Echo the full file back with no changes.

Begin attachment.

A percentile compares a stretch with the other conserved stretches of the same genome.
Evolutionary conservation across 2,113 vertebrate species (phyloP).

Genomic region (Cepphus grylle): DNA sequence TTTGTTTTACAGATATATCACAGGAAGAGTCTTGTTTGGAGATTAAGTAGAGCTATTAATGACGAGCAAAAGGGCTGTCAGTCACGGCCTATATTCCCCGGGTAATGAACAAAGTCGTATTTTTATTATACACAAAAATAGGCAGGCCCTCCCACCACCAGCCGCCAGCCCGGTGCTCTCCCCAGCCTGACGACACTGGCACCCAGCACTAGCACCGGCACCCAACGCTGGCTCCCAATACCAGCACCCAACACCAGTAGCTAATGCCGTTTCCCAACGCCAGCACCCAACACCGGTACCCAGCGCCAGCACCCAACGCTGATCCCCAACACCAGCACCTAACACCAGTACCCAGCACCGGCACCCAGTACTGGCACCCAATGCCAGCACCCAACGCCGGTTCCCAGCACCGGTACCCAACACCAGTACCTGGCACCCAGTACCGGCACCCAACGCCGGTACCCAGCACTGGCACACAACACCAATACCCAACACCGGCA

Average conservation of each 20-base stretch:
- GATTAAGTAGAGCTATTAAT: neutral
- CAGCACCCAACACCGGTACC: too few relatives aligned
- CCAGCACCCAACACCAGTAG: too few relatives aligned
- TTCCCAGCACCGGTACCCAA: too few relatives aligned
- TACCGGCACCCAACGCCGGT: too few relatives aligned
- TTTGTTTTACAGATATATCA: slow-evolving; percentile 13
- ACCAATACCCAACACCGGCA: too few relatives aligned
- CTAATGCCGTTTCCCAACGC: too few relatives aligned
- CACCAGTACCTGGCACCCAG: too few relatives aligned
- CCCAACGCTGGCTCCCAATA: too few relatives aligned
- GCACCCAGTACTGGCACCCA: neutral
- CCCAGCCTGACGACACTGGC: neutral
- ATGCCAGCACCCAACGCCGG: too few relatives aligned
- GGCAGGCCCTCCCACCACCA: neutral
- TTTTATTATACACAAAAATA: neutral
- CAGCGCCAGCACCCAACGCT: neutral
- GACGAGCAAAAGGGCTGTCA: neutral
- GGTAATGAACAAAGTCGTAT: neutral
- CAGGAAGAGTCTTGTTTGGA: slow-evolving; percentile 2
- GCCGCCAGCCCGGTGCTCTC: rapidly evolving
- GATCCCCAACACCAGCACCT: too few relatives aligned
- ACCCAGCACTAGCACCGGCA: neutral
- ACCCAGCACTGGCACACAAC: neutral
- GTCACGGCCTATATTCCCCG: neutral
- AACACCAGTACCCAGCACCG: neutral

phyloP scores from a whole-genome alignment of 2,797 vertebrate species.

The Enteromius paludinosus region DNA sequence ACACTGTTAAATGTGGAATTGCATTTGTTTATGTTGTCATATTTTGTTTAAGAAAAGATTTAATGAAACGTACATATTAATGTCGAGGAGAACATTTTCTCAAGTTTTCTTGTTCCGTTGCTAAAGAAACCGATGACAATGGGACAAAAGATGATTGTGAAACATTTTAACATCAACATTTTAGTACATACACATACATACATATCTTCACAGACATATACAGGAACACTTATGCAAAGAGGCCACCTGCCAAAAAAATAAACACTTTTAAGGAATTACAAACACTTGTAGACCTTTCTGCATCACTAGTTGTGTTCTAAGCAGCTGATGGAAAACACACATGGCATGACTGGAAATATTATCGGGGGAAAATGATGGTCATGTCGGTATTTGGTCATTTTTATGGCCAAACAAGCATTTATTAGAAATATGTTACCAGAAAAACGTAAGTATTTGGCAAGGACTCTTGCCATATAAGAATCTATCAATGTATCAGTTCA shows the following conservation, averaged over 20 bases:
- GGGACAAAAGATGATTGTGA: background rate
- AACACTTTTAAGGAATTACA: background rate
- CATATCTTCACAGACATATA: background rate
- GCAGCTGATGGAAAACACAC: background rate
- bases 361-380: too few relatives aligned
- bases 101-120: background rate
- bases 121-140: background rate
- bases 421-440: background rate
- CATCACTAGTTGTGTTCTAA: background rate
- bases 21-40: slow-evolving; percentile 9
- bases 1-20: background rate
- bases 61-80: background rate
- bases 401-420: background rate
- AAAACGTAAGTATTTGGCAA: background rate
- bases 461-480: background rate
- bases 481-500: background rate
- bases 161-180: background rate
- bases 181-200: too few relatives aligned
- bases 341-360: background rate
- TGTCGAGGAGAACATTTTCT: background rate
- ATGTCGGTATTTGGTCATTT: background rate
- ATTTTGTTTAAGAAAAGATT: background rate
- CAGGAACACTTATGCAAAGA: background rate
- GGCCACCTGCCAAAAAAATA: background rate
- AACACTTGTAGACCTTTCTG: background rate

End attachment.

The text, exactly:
A percentile compares a stretch with the other conserved stretches of the same genome.
Evolutionary conservation across 2,113 vertebrate species (phyloP).

Genomic region (Cepphus grylle): DNA sequence TTTGTTTTACAGATATATCACAGGAAGAGTCTTGTTTGGAGATTAAGTAGAGCTATTAATGACGAGCAAAAGGGCTGTCAGTCACGGCCTATATTCCCCGGGTAATGAACAAAGTCGTATTTTTATTATACACAAAAATAGGCAGGCCCTCCCACCACCAGCCGCCAGCCCGGTGCTCTCCCCAGCCTGACGACACTGGCACCCAGCACTAGCACCGGCACCCAACGCTGGCTCCCAATACCAGCACCCAACACCAGTAGCTAATGCCGTTTCCCAACGCCAGCACCCAACACCGGTACCCAGCGCCAGCACCCAACGCTGATCCCCAACACCAGCACCTAACACCAGTACCCAGCACCGGCACCCAGTACTGGCACCCAATGCCAGCACCCAACGCCGGTTCCCAGCACCGGTACCCAACACCAGTACCTGGCACCCAGTACCGGCACCCAACGCCGGTACCCAGCACTGGCACACAACACCAATACCCAACACCGGCA

Average conservation of each 20-base stretch:
- GATTAAGTAGAGCTATTAAT: neutral
- CAGCACCCAACACCGGTACC: too few relatives aligned
- CCAGCACCCAACACCAGTAG: too few relatives aligned
- TTCCCAGCACCGGTACCCAA: too few relatives aligned
- TACCGGCACCCAACGCCGGT: too few relatives aligned
- TTTGTTTTACAGATATATCA: slow-evolving; percentile 13
- ACCAATACCCAACACCGGCA: too few relatives aligned
- CTAATGCCGTTTCCCAACGC: too few relatives aligned
- CACCAGTACCTGGCACCCAG: too few relatives aligned
- CCCAACGCTGGCTCCCAATA: too few relatives aligned
- GCACCCAGTACTGGCACCCA: neutral
- CCCAGCCTGACGACACTGGC: neutral
- ATGCCAGCACCCAACGCCGG: too few relatives aligned
- GGCAGGCCCTCCCACCACCA: neutral
- TTTTATTATACACAAAAATA: neutral
- CAGCGCCAGCACCCAACGCT: neutral
- GACGAGCAAAAGGGCTGTCA: neutral
- GGTAATGAACAAAGTCGTAT: neutral
- CAGGAAGAGTCTTGTTTGGA: slow-evolving; percentile 2
- GCCGCCAGCCCGGTGCTCTC: rapidly evolving
- GATCCCCAACACCAGCACCT: too few relatives aligned
- ACCCAGCACTAGCACCGGCA: neutral
- ACCCAGCACTGGCACACAAC: neutral
- GTCACGGCCTATATTCCCCG: neutral
- AACACCAGTACCCAGCACCG: neutral

phyloP scores from a whole-genome alignment of 2,797 vertebrate species.

The Enteromius paludinosus region DNA sequence ACACTGTTAAATGTGGAATTGCATTTGTTTATGTTGTCATATTTTGTTTAAGAAAAGATTTAATGAAACGTACATATTAATGTCGAGGAGAACATTTTCTCAAGTTTTCTTGTTCCGTTGCTAAAGAAACCGATGACAATGGGACAAAAGATGATTGTGAAACATTTTAACATCAACATTTTAGTACATACACATACATACATATCTTCACAGACATATACAGGAACACTTATGCAAAGAGGCCACCTGCCAAAAAAATAAACACTTTTAAGGAATTACAAACACTTGTAGACCTTTCTGCATCACTAGTTGTGTTCTAAGCAGCTGATGGAAAACACACATGGCATGACTGGAAATATTATCGGGGGAAAATGATGGTCATGTCGGTATTTGGTCATTTTTATGGCCAAACAAGCATTTATTAGAAATATGTTACCAGAAAAACGTAAGTATTTGGCAAGGACTCTTGCCATATAAGAATCTATCAATGTATCAGTTCA shows the following conservation, averaged over 20 bases:
- GGGACAAAAGATGATTGTGA: background rate
- AACACTTTTAAGGAATTACA: background rate
- CATATCTTCACAGACATATA: background rate
- GCAGCTGATGGAAAACACAC: background rate
- bases 361-380: too few relatives aligned
- bases 101-120: background rate
- bases 121-140: background rate
- bases 421-440: background rate
- CATCACTAGTTGTGTTCTAA: background rate
- bases 21-40: slow-evolving; percentile 9
- bases 1-20: background rate
- bases 61-80: background rate
- bases 401-420: background rate
- AAAACGTAAGTATTTGGCAA: background rate
- bases 461-480: background rate
- bases 481-500: background rate
- bases 161-180: background rate
- bases 181-200: too few relatives aligned
- bases 341-360: background rate
- TGTCGAGGAGAACATTTTCT: background rate
- ATGTCGGTATTTGGTCATTT: background rate
- ATTTTGTTTAAGAAAAGATT: background rate
- CAGGAACACTTATGCAAAGA: background rate
- GGCCACCTGCCAAAAAAATA: background rate
- AACACTTGTAGACCTTTCTG: background rate